## What is electricity?

What is the difference between electric current and electricity?
Is electricity a force or an energy? Please help me with these. I’m unable to find a concrete answer to these questions.

Good questions. The term “electricity” is very old. In modern times we have learned so much about how electricity works in detail (charge, electrons, voltage, current, etc.) that the word “electricity” is now used only as a vague name for the whole field.

A “current” is the movement of something that flows, (usually a liquid like water or lava). When we get electrons to move through a wire we call it an “electric current” and measure it in Amperes. An electric current is the “flow of charge”. You might hear someone say “An electric current is the flow of electricity,” but that is kind of old-fashioned sounding and not very precise.

Force or energy? When you place two electric charges near each other they experience an “electric force”. You know the rule: Like charges repel, unlike charges attract. That is the main force in electricity.

If you have two like charges (say two electrons) and you push them closer together it takes effort on your part. You have to put some energy into the electrons to make them move closer (the energy you apply has to overcome the force of repulsion). That energy, when defined precisely, is what we call “voltage”. Two electrons pushed close together have higher voltage than if they were farther apart.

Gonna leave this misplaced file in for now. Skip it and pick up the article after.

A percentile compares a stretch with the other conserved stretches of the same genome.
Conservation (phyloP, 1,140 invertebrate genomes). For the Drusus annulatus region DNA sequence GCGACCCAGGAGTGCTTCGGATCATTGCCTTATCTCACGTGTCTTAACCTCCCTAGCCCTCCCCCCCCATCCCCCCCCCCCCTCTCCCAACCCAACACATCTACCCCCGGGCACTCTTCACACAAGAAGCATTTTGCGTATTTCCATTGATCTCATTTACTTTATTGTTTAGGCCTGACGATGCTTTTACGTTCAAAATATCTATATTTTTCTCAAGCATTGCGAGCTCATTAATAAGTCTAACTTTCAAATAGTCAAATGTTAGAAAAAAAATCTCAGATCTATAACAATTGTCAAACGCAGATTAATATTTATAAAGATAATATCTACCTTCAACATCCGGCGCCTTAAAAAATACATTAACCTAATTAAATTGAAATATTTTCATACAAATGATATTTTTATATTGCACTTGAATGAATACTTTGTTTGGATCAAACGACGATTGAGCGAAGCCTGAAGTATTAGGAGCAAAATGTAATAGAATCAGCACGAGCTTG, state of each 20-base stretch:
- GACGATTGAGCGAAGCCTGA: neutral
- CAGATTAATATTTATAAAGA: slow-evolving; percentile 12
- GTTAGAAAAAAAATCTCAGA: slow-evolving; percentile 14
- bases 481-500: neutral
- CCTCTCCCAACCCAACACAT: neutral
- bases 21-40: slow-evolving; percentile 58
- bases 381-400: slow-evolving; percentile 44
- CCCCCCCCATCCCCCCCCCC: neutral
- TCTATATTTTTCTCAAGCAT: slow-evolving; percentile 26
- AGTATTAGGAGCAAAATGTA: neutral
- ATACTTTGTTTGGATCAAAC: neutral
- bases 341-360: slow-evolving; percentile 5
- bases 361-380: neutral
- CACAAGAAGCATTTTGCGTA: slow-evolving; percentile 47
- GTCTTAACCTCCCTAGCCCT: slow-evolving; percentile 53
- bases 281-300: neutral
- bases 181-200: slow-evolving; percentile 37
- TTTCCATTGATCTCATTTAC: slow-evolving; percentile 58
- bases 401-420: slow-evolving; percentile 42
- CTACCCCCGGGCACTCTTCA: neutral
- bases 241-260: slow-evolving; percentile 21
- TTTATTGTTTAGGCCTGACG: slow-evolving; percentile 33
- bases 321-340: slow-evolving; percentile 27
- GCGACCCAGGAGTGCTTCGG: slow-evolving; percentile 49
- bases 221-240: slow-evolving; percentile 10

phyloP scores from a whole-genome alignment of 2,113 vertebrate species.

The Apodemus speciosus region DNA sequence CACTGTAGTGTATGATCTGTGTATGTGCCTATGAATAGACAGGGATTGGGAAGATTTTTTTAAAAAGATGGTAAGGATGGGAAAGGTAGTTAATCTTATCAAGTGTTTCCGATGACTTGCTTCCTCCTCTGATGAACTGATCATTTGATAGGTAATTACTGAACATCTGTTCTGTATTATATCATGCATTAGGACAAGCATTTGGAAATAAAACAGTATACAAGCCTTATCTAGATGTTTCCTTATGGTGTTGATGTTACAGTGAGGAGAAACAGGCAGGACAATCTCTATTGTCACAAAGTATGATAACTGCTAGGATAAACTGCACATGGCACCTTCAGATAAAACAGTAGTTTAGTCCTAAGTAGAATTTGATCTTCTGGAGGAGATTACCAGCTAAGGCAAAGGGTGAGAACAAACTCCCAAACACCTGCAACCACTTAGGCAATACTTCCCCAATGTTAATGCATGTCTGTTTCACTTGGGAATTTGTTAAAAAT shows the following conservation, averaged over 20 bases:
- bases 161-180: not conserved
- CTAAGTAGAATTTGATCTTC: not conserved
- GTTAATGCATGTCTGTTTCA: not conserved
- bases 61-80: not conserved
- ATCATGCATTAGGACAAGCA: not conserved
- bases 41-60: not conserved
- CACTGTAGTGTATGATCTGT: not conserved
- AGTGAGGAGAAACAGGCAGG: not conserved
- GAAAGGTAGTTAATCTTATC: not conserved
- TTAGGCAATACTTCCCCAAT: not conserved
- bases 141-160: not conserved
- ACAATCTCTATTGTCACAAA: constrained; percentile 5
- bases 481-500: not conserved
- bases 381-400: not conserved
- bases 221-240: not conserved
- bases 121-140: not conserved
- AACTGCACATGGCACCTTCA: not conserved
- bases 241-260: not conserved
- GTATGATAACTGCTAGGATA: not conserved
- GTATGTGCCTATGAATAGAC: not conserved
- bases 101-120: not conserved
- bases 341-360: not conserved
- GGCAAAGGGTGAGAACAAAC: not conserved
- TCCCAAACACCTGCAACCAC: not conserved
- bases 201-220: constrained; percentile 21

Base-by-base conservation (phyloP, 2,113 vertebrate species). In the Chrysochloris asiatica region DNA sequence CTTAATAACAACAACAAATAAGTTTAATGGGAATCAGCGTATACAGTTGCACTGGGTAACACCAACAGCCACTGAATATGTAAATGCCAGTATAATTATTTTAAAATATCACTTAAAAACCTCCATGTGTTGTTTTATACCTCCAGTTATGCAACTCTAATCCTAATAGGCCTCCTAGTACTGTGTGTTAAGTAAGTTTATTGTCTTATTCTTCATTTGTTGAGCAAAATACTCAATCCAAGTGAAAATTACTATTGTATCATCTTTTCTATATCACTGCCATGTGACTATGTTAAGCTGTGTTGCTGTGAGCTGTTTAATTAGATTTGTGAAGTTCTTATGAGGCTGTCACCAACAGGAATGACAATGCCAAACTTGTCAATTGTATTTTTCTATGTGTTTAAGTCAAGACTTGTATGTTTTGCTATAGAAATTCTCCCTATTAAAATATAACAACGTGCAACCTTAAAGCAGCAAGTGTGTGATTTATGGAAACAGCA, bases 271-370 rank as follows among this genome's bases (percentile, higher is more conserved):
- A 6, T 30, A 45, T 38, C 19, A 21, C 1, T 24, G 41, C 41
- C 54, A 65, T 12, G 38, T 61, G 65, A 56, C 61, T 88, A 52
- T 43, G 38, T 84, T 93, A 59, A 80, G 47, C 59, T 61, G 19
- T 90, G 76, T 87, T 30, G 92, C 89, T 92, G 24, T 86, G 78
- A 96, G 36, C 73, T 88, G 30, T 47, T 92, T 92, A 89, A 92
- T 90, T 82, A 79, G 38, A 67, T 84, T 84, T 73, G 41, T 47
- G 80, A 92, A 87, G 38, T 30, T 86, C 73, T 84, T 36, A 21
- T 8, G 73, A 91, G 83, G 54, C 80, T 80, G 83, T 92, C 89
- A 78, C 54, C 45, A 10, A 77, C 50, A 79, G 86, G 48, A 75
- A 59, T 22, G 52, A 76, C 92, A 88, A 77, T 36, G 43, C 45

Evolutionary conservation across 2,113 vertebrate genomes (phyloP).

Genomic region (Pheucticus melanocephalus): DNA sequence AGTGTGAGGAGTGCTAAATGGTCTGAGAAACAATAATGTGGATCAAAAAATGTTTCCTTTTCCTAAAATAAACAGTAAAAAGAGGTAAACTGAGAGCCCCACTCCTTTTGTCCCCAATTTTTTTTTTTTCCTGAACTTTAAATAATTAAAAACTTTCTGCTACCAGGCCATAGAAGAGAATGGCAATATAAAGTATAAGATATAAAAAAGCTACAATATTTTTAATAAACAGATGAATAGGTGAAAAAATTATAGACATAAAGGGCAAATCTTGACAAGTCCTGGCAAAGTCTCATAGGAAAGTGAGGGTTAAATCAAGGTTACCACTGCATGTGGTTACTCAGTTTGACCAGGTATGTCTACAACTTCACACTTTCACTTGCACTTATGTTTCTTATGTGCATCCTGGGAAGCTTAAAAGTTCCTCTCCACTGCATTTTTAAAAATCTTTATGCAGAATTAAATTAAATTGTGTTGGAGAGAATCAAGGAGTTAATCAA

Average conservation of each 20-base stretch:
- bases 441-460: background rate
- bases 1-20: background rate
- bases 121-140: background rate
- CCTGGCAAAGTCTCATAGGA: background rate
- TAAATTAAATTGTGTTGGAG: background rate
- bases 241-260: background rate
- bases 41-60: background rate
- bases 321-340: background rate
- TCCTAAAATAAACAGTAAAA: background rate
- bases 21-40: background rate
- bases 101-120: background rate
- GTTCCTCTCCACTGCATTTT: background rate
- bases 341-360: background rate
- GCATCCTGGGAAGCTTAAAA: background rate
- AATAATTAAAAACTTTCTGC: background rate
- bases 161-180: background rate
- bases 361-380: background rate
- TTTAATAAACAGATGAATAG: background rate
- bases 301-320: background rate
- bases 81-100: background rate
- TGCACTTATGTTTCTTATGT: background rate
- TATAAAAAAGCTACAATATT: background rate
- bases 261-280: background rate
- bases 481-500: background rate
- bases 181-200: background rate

# Does resistance make current go down?

Well. I’m a bit confused. Basically, the resistor reduces current flow. But it appears to be reducing voltage instead.

Ohm’s Law is an equation with three variables, V = I R. In almost all cases the value of R is not really a variable, it is a fixed value corresponding to the physical properties of the resistor object.

That leaves V and I as the real moment-to-moment changing variables. If you arrange Ohm’s Law like this,

R = V/I

you see R is the ratio of V to I. R does not specifically make I or V go up/down, instead, it sets the ratio between the two variables.

If R changes, then either V or I will change to restore the ratio and keep Ohm’s Law true.

So you can say a few true things… If R increases AND V is held constant, then I decreases. If R increases AND I is held constant, then V increases.

If you are holding a single resistor in your hand the only thing it “knows” how to do is maintain a fixed ratio of V to I. It can’t set either V or I separately, but it can determine the ratio.

When you put the resistor in a circuit, the other things it is connected to help determine which of V or I adjusts to make Ohm’s Law true. For example, if you connect R to a battery, the battery produces a fixed voltage V, like 1.5V. So you know the resistor will allow enough current to flow to make the ratio right, R = 1.5V / I, or I = 1.5V/R.

The battery “cares” only about its voltage; it will provide whatever current the resistor “asks for”. The resistor only “cares” about its V/I ratio. Together they determine the current.